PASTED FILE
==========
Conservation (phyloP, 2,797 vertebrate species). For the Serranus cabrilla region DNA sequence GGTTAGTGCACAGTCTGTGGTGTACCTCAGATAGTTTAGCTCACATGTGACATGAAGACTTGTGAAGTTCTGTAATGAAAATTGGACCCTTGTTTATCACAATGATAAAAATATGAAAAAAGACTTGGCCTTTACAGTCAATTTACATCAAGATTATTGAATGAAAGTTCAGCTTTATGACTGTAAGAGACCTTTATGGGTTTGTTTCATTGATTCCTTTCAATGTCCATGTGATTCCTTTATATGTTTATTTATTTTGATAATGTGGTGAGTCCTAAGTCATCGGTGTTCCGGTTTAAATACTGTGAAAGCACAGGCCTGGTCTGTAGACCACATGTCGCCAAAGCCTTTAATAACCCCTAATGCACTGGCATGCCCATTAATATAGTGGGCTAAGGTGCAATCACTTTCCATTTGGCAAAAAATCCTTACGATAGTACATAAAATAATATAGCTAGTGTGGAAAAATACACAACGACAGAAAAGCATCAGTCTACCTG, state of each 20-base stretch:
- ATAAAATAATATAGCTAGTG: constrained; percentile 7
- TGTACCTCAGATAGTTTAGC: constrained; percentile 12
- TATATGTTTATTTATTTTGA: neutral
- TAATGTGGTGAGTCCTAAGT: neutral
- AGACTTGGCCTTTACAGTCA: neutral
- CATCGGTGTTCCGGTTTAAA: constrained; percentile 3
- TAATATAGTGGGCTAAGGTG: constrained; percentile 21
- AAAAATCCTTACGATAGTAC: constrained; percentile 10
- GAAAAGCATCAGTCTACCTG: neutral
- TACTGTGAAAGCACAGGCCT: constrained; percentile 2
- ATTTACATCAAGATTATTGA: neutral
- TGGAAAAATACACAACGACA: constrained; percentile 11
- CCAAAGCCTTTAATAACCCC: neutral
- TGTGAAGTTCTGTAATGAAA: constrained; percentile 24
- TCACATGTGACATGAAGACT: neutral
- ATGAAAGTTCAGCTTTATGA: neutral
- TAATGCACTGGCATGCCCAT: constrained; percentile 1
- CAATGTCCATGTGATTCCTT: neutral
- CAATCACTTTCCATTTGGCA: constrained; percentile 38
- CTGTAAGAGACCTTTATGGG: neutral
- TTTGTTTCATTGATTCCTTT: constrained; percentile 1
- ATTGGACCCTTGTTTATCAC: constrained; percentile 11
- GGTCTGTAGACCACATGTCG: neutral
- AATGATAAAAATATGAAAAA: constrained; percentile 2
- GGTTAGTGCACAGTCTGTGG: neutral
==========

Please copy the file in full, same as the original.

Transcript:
Conservation (phyloP, 2,797 vertebrate species). For the Serranus cabrilla region DNA sequence GGTTAGTGCACAGTCTGTGGTGTACCTCAGATAGTTTAGCTCACATGTGACATGAAGACTTGTGAAGTTCTGTAATGAAAATTGGACCCTTGTTTATCACAATGATAAAAATATGAAAAAAGACTTGGCCTTTACAGTCAATTTACATCAAGATTATTGAATGAAAGTTCAGCTTTATGACTGTAAGAGACCTTTATGGGTTTGTTTCATTGATTCCTTTCAATGTCCATGTGATTCCTTTATATGTTTATTTATTTTGATAATGTGGTGAGTCCTAAGTCATCGGTGTTCCGGTTTAAATACTGTGAAAGCACAGGCCTGGTCTGTAGACCACATGTCGCCAAAGCCTTTAATAACCCCTAATGCACTGGCATGCCCATTAATATAGTGGGCTAAGGTGCAATCACTTTCCATTTGGCAAAAAATCCTTACGATAGTACATAAAATAATATAGCTAGTGTGGAAAAATACACAACGACAGAAAAGCATCAGTCTACCTG, state of each 20-base stretch:
- ATAAAATAATATAGCTAGTG: constrained; percentile 7
- TGTACCTCAGATAGTTTAGC: constrained; percentile 12
- TATATGTTTATTTATTTTGA: neutral
- TAATGTGGTGAGTCCTAAGT: neutral
- AGACTTGGCCTTTACAGTCA: neutral
- CATCGGTGTTCCGGTTTAAA: constrained; percentile 3
- TAATATAGTGGGCTAAGGTG: constrained; percentile 21
- AAAAATCCTTACGATAGTAC: constrained; percentile 10
- GAAAAGCATCAGTCTACCTG: neutral
- TACTGTGAAAGCACAGGCCT: constrained; percentile 2
- ATTTACATCAAGATTATTGA: neutral
- TGGAAAAATACACAACGACA: constrained; percentile 11
- CCAAAGCCTTTAATAACCCC: neutral
- TGTGAAGTTCTGTAATGAAA: constrained; percentile 24
- TCACATGTGACATGAAGACT: neutral
- ATGAAAGTTCAGCTTTATGA: neutral
- TAATGCACTGGCATGCCCAT: constrained; percentile 1
- CAATGTCCATGTGATTCCTT: neutral
- CAATCACTTTCCATTTGGCA: constrained; percentile 38
- CTGTAAGAGACCTTTATGGG: neutral
- TTTGTTTCATTGATTCCTTT: constrained; percentile 1
- ATTGGACCCTTGTTTATCAC: constrained; percentile 11
- GGTCTGTAGACCACATGTCG: neutral
- AATGATAAAAATATGAAAAA: constrained; percentile 2
- GGTTAGTGCACAGTCTGTGG: neutral